An Application Program Interface (API) is an interface that is built to connect computer systems to each other in order to share data. An API is distinct from a user interface, which connects a computer directly to a person. While the term is often used to refer to examples in web services, creators of operating systems, software libraries, programming languages, and other resources can build APIs to provide instructions to users on how to send data to, or extract data from, their product or service.
An API allows programs to share a select amount of internal data with external users without exposing all of the program’s data. This gives companies the opportunity to provide data access while maintaining security and control over their data. Typically, APIs include a set of instructions explaining how to request data and what limitations there are in using the API.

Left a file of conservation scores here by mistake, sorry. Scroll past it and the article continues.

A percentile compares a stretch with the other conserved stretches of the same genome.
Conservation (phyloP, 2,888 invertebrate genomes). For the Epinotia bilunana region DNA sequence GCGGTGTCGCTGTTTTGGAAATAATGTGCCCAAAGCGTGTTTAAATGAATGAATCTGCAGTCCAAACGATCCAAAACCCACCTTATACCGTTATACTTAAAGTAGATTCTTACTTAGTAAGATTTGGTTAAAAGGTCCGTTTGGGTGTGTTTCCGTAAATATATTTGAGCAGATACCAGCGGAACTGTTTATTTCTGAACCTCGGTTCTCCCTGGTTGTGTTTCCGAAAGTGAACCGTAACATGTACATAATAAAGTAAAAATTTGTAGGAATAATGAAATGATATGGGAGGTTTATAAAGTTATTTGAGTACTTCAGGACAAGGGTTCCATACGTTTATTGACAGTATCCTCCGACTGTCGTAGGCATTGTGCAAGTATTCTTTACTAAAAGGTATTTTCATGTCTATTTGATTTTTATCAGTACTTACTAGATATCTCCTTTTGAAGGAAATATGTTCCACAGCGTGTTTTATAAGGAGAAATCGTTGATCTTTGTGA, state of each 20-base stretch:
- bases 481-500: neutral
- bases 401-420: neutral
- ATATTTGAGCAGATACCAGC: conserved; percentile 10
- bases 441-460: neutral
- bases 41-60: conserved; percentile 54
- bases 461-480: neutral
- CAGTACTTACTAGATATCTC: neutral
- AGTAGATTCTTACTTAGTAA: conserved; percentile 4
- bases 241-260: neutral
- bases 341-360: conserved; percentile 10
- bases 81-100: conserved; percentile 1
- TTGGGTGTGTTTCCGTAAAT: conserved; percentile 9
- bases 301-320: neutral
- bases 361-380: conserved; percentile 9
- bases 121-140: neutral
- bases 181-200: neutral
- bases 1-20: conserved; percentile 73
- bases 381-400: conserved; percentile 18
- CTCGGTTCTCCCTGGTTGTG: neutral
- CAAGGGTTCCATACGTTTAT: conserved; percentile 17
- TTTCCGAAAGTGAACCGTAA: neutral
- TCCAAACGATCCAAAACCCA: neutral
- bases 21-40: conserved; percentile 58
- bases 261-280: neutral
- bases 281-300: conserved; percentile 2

A researcher might write a Python script to place a request to the Twitter API asking for all tweets containing a certain phrase. The API provides a bridge between Twitter’s raw data and the request sent in Python. The API will have a set of instructions that researchers must use exactly in order to obtain the data from the request.
Eye on Tech has a short and simple overview of APIs here:
IBM provides a robust guide to APIs, defining them, providing examples, and discussing why they are needed: